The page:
The single most important thing to understand about pearl grading is that no industry-wide recognised standards exist. This means every grading system used by every company and pearl producer is unique and subjective. It is therefore impossible to compare grades and grading systems from one jeweller or producer to another.
The Gemological Institute of America (GIA) is widely recognised as the world’s foremost authority on pearls and it’s their Pearl Grading System that we use. In our view, it’s the most thorough and takes into account all the different factors that affect the quality and therefore value of a pearl.
The GIA’s 7 factors that determine the value of a pearl are: Size, Shape, Color, Nacre, Luster, Surface, and Matching.
The size of the pearl has a direct bearing on its quality and price.
Larger pearls command higher prices (with all other factors being equal).
The shape of the pearl is one important area where “value” and personal taste may diverge.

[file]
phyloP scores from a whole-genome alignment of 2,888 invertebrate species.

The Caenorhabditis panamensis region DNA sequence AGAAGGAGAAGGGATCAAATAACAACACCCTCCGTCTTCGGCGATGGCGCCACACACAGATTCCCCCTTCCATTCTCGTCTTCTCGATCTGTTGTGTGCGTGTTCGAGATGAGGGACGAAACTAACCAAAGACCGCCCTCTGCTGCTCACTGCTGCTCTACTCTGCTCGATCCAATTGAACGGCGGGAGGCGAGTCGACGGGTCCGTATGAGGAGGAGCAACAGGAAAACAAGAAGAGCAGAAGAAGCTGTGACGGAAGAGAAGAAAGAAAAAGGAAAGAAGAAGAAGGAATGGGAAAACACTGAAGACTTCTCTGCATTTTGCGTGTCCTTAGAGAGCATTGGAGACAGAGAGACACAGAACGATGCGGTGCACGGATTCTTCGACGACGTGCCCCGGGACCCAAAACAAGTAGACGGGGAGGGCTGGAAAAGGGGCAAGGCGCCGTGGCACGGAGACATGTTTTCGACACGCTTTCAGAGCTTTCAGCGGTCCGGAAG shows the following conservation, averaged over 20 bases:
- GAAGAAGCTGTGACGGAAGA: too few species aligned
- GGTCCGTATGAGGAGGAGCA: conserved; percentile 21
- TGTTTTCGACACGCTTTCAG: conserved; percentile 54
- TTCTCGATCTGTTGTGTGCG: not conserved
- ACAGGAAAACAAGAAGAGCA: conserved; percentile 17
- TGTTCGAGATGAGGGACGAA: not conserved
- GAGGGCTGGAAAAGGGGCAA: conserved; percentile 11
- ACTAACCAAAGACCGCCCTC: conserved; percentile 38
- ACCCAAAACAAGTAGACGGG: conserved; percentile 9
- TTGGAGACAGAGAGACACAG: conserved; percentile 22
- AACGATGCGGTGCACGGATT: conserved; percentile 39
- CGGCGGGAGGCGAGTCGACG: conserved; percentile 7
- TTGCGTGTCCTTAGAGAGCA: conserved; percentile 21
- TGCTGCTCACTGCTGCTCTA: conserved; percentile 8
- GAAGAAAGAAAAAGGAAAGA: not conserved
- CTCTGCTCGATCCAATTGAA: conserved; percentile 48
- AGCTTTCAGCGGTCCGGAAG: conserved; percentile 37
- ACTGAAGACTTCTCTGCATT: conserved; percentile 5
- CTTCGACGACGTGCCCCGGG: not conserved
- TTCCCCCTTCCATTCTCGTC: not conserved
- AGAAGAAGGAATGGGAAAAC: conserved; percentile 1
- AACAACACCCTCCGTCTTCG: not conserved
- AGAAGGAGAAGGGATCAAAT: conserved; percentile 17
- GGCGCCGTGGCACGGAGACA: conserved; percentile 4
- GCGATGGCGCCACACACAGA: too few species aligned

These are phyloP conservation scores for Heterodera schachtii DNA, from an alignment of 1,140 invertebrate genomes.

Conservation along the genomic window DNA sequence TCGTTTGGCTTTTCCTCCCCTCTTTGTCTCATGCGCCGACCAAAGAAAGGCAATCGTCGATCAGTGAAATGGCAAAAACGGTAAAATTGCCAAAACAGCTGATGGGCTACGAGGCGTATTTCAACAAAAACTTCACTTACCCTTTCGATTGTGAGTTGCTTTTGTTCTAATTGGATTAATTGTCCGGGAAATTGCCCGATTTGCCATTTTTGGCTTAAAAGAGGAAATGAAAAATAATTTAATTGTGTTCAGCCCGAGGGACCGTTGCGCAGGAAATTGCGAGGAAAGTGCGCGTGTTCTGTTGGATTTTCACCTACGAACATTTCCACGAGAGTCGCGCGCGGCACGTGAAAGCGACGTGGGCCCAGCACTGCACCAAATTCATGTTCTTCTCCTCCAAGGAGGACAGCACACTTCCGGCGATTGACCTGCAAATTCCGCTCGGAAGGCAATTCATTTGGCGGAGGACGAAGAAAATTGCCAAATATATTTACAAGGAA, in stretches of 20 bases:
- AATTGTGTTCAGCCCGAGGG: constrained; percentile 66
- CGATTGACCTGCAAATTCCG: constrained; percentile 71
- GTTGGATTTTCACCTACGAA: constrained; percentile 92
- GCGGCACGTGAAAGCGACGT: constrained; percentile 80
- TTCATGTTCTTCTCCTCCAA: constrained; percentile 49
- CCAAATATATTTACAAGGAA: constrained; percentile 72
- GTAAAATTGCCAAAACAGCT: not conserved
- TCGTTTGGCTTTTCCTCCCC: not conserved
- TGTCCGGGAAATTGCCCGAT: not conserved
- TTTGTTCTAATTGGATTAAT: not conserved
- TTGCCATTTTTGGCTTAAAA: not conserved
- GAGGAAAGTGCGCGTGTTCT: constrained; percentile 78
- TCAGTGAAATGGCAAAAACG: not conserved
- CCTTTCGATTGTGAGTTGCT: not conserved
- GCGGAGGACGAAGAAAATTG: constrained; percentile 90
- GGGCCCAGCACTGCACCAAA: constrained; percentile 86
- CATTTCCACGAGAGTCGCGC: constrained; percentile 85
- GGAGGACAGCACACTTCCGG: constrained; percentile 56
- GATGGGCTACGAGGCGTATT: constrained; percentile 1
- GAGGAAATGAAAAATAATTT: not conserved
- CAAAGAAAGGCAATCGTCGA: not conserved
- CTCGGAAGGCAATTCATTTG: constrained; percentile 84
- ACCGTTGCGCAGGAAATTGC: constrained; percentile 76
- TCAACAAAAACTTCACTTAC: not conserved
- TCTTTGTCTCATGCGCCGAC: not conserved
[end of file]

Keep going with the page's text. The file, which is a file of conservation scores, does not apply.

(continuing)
In general, round and near-round pearls are the most valuable, because of their rarity.
Pearl colour is another area where the most “valuable” pearl may or may not be the most appropriate pearl for you as an individual.
Pearl colours range across almost the entire spectrum from white to black.
A pearl’s lustre is a measure of its brilliance and reflectivity.
The more lustrous the pearl, the more it shines and reflects light and images.
The appearance of the surface of the pearl is perhaps one of its most critical characteristics.
The surface should be smooth and clean, without bumps, spots, discolourations, or other disfiguring characteristics.
Nacre is the substance from which the pearl is actually created.
The thickness of the nacre often determines how durable the pearl will be over time.
Pearl matching is the evaluation of the complete appearance of a pearl strand.
Matching can include size, colour and quality.